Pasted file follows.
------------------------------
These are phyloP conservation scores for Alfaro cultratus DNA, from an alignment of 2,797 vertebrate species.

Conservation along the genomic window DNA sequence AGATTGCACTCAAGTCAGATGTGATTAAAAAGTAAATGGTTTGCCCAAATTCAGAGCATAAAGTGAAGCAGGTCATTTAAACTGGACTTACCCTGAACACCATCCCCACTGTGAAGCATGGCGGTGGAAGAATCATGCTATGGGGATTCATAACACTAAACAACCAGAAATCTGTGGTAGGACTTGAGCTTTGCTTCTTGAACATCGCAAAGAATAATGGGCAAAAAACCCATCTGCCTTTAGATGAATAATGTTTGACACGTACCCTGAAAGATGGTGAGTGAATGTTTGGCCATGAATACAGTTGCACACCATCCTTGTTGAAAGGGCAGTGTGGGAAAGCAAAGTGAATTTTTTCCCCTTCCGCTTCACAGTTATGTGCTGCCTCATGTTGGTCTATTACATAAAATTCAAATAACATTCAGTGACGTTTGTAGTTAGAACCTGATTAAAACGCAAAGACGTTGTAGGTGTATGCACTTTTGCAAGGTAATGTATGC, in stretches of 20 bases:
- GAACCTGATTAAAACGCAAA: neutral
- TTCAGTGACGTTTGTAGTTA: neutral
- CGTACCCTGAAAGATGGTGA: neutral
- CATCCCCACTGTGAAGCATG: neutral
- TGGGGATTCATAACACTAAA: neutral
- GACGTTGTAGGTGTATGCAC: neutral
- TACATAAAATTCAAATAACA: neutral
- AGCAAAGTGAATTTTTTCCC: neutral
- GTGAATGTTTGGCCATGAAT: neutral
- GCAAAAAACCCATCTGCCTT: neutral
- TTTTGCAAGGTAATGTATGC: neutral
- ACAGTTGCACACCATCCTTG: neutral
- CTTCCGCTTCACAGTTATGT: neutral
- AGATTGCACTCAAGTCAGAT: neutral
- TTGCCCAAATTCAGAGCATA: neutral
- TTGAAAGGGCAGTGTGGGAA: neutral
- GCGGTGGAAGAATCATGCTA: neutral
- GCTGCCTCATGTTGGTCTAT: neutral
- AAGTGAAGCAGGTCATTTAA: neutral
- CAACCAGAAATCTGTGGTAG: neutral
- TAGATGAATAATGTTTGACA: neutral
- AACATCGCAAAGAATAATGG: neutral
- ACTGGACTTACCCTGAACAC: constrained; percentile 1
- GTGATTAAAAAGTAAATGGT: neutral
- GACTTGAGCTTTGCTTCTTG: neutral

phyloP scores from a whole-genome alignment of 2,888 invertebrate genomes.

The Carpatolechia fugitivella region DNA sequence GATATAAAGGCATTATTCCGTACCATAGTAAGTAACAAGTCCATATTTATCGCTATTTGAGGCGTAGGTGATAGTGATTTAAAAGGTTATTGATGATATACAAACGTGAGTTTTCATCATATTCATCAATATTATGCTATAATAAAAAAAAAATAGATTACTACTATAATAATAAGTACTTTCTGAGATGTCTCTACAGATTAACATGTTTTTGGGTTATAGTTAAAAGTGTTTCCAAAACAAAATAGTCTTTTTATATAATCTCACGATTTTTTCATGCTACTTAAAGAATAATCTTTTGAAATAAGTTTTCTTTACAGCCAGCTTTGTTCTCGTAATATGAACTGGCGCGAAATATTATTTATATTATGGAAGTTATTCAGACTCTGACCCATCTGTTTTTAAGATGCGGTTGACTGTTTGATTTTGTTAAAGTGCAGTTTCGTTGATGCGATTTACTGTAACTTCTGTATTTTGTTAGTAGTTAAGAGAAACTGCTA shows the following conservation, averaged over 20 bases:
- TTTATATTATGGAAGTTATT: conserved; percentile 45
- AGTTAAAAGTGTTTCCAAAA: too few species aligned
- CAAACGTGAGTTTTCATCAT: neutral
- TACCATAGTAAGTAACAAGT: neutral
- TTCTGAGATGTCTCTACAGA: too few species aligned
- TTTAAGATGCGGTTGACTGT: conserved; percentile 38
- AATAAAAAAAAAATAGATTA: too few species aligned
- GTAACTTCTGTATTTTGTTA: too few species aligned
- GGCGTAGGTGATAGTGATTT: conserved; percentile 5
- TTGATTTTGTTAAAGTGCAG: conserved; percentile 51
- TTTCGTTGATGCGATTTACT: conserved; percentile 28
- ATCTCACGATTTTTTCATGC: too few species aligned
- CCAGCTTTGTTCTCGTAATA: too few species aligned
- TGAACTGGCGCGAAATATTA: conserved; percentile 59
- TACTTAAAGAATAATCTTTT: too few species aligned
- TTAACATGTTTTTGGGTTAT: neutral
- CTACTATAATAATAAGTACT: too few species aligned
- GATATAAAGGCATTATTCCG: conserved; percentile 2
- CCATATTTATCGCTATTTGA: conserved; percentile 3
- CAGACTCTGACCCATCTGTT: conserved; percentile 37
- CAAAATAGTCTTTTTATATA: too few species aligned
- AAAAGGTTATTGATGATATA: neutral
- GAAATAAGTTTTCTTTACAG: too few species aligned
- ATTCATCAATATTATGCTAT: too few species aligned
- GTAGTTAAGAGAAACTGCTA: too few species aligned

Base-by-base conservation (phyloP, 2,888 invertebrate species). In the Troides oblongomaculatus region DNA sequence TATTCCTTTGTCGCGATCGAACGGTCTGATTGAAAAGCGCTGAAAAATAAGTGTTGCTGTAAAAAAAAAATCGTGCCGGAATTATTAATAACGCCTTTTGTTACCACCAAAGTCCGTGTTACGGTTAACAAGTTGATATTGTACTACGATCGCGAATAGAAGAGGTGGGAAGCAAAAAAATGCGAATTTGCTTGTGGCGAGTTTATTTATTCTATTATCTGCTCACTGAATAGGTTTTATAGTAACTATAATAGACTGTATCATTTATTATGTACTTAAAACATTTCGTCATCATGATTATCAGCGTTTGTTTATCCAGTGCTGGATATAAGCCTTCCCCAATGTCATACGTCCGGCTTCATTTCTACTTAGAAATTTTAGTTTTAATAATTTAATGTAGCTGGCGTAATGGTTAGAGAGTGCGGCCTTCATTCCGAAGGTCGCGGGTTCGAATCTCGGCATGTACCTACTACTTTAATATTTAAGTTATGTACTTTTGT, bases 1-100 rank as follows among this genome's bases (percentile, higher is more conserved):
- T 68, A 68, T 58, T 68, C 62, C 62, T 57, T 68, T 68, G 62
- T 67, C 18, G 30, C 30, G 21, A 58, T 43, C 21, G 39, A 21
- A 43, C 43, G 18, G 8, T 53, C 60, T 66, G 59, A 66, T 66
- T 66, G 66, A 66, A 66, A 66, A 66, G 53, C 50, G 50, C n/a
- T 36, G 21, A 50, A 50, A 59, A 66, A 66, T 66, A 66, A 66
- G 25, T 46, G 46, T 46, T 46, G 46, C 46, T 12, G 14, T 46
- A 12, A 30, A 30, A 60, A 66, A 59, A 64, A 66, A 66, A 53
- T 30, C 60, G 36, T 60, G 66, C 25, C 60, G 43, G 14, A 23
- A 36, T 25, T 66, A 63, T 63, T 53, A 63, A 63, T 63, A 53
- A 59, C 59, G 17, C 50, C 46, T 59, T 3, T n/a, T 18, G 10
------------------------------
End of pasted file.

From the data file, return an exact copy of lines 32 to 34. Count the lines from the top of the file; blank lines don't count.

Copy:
- CAAACGTGAGTTTTCATCAT: neutral
- TACCATAGTAAGTAACAAGT: neutral
- TTCTGAGATGTCTCTACAGA: too few species aligned